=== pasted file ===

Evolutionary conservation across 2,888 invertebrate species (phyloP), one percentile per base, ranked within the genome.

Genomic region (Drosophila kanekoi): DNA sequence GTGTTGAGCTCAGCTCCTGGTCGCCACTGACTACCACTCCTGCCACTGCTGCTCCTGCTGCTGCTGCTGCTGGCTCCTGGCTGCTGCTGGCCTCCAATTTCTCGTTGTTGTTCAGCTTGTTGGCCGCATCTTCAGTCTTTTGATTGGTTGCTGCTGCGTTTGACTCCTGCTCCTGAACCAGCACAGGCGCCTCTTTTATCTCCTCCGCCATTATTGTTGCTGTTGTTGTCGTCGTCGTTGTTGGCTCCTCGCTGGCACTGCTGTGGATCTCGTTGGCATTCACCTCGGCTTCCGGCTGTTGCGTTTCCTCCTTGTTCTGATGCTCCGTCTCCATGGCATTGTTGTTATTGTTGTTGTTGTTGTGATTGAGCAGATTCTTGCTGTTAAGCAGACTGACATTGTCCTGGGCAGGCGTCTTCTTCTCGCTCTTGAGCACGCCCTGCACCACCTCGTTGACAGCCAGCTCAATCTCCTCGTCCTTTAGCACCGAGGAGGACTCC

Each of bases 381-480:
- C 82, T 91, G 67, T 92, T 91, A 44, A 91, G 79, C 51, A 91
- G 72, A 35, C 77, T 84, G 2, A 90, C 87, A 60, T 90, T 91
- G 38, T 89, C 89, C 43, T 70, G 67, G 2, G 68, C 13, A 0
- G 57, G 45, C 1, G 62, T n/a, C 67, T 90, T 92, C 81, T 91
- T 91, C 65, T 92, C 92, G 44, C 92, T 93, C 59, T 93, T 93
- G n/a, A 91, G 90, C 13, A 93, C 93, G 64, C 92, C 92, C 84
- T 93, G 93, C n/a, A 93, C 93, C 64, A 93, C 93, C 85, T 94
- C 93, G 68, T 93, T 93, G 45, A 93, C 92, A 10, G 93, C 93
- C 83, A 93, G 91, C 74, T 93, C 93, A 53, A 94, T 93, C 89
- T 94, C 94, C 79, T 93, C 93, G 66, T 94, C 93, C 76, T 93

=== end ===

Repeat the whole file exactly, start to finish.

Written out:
Evolutionary conservation across 2,888 invertebrate species (phyloP), one percentile per base, ranked within the genome.

Genomic region (Drosophila kanekoi): DNA sequence GTGTTGAGCTCAGCTCCTGGTCGCCACTGACTACCACTCCTGCCACTGCTGCTCCTGCTGCTGCTGCTGCTGGCTCCTGGCTGCTGCTGGCCTCCAATTTCTCGTTGTTGTTCAGCTTGTTGGCCGCATCTTCAGTCTTTTGATTGGTTGCTGCTGCGTTTGACTCCTGCTCCTGAACCAGCACAGGCGCCTCTTTTATCTCCTCCGCCATTATTGTTGCTGTTGTTGTCGTCGTCGTTGTTGGCTCCTCGCTGGCACTGCTGTGGATCTCGTTGGCATTCACCTCGGCTTCCGGCTGTTGCGTTTCCTCCTTGTTCTGATGCTCCGTCTCCATGGCATTGTTGTTATTGTTGTTGTTGTTGTGATTGAGCAGATTCTTGCTGTTAAGCAGACTGACATTGTCCTGGGCAGGCGTCTTCTTCTCGCTCTTGAGCACGCCCTGCACCACCTCGTTGACAGCCAGCTCAATCTCCTCGTCCTTTAGCACCGAGGAGGACTCC

Each of bases 381-480:
- C 82, T 91, G 67, T 92, T 91, A 44, A 91, G 79, C 51, A 91
- G 72, A 35, C 77, T 84, G 2, A 90, C 87, A 60, T 90, T 91
- G 38, T 89, C 89, C 43, T 70, G 67, G 2, G 68, C 13, A 0
- G 57, G 45, C 1, G 62, T n/a, C 67, T 90, T 92, C 81, T 91
- T 91, C 65, T 92, C 92, G 44, C 92, T 93, C 59, T 93, T 93
- G n/a, A 91, G 90, C 13, A 93, C 93, G 64, C 92, C 92, C 84
- T 93, G 93, C n/a, A 93, C 93, C 64, A 93, C 93, C 85, T 94
- C 93, G 68, T 93, T 93, G 45, A 93, C 92, A 10, G 93, C 93
- C 83, A 93, G 91, C 74, T 93, C 93, A 53, A 94, T 93, C 89
- T 94, C 94, C 79, T 93, C 93, G 66, T 94, C 93, C 76, T 93